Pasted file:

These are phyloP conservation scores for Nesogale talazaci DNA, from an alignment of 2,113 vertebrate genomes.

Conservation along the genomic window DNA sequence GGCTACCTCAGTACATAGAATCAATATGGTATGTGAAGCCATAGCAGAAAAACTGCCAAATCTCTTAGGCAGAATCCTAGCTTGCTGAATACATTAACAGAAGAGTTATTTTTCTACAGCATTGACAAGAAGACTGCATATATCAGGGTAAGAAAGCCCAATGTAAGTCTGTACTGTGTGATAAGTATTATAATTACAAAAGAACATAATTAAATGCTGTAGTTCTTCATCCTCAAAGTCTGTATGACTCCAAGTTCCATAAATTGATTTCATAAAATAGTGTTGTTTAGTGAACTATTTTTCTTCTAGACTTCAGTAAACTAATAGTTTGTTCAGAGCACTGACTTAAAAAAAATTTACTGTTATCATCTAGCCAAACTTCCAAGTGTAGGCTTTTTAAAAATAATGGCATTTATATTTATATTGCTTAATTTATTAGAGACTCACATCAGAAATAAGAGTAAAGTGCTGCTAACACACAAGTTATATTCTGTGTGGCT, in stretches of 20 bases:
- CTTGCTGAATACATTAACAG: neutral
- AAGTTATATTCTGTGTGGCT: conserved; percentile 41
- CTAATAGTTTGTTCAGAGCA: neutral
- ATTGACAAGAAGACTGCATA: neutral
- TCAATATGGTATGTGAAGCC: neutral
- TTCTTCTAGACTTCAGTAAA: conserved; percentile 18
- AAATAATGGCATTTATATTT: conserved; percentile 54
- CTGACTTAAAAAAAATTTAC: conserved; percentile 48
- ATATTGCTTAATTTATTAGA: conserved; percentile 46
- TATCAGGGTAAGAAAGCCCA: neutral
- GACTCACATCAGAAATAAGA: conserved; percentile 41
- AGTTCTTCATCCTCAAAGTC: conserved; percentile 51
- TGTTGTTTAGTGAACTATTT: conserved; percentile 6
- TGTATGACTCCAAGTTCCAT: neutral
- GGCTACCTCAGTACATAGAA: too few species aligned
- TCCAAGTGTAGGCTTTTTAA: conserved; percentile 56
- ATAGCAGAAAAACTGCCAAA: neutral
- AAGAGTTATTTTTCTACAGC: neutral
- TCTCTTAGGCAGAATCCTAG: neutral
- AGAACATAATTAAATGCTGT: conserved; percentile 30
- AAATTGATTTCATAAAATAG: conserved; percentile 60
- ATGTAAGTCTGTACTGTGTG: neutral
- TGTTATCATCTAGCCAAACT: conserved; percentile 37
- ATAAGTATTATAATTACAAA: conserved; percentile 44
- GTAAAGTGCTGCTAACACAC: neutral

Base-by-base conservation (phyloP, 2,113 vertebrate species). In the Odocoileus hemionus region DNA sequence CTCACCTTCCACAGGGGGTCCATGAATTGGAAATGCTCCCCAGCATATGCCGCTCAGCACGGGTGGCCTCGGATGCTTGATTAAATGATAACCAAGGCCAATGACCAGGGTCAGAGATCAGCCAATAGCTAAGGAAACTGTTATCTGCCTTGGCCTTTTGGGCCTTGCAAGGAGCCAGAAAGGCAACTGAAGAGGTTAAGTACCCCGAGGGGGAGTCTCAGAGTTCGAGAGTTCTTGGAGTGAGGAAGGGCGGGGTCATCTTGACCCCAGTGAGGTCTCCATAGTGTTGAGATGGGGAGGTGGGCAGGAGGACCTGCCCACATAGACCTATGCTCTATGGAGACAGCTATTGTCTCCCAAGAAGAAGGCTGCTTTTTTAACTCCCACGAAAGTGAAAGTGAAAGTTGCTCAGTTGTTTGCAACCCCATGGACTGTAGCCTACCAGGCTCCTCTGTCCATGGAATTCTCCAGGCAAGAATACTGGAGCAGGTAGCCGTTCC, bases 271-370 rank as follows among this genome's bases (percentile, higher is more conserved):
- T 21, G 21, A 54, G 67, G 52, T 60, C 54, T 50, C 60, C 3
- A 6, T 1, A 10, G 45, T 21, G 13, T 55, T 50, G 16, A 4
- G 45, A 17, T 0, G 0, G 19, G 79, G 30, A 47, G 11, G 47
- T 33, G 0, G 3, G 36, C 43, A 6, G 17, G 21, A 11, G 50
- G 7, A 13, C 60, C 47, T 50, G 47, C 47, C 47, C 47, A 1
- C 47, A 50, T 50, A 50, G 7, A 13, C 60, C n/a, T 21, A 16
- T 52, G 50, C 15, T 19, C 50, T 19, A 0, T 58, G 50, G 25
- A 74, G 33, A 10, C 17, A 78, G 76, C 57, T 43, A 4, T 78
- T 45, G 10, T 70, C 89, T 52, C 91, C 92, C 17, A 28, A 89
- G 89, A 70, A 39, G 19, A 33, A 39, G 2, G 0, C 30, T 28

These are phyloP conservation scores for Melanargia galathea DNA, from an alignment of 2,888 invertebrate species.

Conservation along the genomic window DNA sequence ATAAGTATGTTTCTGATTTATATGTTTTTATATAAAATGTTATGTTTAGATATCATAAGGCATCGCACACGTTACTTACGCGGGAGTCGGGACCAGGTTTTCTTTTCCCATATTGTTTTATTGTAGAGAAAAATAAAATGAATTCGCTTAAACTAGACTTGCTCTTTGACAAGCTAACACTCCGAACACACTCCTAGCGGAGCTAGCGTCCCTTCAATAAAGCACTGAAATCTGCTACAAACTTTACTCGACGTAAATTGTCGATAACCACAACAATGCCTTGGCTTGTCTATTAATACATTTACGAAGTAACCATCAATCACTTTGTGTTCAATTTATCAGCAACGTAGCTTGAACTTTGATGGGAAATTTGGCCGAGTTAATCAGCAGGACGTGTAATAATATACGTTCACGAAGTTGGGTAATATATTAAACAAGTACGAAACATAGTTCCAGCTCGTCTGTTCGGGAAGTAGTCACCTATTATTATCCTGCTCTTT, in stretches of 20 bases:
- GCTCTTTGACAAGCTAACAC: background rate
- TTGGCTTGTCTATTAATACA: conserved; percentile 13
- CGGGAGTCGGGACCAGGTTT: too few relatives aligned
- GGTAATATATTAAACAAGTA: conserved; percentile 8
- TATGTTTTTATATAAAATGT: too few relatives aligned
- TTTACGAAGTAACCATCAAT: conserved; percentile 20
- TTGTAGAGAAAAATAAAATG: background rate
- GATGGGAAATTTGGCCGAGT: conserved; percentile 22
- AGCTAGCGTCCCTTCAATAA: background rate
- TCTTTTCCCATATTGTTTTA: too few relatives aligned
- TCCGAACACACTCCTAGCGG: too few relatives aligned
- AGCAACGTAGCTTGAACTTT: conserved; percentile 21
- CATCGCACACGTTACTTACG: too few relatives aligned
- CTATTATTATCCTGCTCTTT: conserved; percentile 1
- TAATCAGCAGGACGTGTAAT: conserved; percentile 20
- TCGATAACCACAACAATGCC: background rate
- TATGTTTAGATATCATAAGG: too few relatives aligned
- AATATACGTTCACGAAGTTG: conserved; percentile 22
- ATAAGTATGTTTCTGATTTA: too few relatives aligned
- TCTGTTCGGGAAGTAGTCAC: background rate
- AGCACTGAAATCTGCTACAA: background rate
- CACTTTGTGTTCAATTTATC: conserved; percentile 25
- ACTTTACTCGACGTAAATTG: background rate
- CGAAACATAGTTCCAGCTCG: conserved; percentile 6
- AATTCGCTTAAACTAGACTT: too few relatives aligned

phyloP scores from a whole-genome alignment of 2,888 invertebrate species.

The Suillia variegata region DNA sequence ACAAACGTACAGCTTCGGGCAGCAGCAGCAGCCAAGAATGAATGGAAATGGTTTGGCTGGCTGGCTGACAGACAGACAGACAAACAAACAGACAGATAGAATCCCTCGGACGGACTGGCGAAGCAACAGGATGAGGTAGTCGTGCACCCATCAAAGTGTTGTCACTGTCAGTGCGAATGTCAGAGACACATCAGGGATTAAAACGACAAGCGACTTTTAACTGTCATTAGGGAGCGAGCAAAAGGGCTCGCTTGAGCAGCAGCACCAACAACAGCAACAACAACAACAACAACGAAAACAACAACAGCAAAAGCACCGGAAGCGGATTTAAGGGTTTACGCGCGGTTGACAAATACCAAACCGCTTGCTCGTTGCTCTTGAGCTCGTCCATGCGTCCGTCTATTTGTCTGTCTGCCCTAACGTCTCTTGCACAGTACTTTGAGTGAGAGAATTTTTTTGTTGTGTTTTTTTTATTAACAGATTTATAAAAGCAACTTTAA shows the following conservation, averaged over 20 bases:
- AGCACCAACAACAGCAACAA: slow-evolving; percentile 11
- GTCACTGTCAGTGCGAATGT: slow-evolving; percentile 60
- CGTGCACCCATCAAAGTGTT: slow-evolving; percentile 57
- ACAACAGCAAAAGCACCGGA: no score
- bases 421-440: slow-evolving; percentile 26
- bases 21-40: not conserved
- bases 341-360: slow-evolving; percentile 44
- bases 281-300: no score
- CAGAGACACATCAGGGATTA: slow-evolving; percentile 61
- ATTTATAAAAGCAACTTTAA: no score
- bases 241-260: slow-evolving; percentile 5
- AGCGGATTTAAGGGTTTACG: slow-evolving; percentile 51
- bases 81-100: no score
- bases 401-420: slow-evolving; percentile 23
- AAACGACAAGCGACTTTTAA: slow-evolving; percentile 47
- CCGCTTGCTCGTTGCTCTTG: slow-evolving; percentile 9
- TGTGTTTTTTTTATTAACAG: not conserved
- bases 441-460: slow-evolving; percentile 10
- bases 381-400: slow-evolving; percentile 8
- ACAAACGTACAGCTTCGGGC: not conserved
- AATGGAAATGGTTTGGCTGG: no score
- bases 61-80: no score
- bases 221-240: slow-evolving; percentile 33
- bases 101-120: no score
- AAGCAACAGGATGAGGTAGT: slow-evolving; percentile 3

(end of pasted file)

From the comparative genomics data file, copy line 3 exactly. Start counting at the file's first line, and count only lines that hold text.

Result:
- CTTGCTGAATACATTAACAG: neutral